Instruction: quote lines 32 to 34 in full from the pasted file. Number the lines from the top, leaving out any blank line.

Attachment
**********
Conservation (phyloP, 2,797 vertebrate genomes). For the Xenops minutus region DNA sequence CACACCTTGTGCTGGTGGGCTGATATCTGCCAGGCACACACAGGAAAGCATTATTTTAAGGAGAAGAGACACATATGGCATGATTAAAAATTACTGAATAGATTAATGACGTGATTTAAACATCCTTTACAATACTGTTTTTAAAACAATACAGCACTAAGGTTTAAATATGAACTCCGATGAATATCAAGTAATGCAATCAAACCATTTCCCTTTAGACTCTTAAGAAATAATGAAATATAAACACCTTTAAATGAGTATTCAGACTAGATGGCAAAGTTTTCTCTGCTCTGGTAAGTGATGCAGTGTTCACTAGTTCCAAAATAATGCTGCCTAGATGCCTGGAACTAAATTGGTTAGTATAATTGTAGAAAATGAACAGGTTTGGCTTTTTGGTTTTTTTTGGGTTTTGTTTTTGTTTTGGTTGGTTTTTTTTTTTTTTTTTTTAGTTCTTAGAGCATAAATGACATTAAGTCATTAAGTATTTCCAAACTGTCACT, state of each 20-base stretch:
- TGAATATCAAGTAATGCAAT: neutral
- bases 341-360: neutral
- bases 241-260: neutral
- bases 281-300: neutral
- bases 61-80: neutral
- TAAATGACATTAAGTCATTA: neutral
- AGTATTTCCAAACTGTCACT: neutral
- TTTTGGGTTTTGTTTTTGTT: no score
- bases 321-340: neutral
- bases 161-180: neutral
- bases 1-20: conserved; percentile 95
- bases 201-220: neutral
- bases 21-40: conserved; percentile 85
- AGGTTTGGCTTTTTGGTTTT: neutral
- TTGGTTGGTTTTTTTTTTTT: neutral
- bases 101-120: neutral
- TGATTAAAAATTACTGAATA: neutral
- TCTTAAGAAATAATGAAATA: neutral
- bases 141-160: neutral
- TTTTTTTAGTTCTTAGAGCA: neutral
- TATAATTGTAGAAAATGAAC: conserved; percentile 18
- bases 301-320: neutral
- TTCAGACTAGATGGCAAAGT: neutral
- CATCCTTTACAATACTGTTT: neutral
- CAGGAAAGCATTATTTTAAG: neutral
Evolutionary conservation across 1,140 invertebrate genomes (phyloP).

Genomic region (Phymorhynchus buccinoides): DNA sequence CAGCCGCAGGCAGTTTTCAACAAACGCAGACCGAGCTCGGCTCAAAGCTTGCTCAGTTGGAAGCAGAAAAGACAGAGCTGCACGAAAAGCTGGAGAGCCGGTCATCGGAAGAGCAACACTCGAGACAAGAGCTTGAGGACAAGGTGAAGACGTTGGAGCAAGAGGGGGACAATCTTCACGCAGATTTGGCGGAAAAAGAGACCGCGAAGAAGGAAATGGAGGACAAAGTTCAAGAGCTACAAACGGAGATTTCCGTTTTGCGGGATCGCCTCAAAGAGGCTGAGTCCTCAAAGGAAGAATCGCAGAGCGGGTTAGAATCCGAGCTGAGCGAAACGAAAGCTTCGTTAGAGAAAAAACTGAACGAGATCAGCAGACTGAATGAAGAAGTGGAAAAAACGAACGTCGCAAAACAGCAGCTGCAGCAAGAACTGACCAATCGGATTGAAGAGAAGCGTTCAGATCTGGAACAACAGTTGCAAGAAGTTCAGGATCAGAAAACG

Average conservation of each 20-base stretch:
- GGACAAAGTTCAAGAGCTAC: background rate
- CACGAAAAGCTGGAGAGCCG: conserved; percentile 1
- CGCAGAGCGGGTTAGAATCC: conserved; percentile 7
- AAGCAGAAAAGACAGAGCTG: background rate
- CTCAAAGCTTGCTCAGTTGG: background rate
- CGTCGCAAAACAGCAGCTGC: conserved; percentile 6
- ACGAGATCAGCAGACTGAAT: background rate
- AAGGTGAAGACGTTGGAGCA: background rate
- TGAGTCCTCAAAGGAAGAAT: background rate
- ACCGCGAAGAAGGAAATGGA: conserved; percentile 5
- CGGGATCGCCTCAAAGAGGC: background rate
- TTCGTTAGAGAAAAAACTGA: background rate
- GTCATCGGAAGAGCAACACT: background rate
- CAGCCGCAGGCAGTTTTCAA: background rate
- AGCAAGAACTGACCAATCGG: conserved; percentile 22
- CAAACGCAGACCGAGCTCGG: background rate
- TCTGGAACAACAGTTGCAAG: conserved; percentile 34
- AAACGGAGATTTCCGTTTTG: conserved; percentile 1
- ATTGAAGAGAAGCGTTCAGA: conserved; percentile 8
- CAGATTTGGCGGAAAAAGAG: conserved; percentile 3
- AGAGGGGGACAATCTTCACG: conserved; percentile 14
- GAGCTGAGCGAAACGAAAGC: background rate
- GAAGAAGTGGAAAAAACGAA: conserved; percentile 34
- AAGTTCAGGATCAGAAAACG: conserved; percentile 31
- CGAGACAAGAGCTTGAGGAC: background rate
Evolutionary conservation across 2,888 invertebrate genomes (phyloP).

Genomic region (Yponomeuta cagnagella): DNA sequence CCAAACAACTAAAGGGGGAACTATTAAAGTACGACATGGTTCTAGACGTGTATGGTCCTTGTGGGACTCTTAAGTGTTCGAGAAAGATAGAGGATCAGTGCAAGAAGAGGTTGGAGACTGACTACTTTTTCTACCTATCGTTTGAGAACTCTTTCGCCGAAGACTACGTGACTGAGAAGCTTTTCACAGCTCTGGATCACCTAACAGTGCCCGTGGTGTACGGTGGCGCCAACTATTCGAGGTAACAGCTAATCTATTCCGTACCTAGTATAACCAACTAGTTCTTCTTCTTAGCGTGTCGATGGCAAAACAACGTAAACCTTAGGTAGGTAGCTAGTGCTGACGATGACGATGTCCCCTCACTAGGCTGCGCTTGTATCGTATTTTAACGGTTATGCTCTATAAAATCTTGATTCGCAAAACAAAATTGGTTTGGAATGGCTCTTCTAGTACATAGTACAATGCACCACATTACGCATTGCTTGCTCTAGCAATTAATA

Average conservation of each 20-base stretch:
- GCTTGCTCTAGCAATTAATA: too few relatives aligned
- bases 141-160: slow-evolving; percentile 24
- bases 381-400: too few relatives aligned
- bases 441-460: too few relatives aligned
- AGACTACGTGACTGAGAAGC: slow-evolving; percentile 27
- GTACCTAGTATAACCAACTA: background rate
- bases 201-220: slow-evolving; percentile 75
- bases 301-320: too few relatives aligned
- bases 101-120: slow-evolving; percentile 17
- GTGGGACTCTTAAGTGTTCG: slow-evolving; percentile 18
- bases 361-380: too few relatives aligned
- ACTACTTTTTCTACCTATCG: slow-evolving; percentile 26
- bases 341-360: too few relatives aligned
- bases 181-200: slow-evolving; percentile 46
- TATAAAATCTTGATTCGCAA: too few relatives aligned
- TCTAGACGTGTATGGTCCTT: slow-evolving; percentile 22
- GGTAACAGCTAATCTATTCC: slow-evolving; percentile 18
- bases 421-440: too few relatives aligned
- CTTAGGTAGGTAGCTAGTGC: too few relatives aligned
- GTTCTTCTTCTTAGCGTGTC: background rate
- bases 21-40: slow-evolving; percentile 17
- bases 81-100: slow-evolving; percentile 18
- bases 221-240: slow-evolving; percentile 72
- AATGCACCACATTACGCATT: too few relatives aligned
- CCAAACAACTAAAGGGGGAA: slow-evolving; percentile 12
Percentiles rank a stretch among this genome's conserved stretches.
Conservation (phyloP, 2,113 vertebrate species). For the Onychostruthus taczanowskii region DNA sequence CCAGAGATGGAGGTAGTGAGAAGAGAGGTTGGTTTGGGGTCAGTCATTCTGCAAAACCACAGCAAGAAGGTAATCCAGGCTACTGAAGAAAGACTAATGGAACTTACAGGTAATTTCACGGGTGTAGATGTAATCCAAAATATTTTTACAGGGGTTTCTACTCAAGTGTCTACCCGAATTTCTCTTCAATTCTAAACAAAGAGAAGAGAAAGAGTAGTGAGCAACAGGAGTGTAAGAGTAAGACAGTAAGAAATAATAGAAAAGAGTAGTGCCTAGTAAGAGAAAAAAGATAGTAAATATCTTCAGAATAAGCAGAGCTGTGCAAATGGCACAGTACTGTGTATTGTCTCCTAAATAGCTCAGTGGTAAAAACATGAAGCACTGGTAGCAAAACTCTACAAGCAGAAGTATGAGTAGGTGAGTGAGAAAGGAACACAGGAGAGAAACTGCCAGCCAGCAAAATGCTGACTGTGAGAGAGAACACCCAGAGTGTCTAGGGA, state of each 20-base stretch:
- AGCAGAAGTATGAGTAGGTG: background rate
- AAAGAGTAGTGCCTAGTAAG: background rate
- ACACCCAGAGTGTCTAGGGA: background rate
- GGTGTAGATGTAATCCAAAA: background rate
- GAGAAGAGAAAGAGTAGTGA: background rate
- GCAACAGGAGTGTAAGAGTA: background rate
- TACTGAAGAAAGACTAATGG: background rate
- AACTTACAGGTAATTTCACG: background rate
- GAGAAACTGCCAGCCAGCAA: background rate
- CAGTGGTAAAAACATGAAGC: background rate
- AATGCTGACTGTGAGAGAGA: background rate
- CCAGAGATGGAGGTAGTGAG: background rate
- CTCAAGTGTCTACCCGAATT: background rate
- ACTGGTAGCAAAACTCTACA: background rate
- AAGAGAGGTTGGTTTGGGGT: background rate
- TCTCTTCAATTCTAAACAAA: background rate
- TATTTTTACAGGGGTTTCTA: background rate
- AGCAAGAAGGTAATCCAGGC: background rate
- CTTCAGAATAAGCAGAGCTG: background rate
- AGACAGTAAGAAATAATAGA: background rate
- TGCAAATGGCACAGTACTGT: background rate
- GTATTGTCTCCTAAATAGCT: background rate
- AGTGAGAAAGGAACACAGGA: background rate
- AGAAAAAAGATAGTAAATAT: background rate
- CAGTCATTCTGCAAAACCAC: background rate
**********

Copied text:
- CGCAGAGCGGGTTAGAATCC: conserved; percentile 7
- AAGCAGAAAAGACAGAGCTG: background rate
- CTCAAAGCTTGCTCAGTTGG: background rate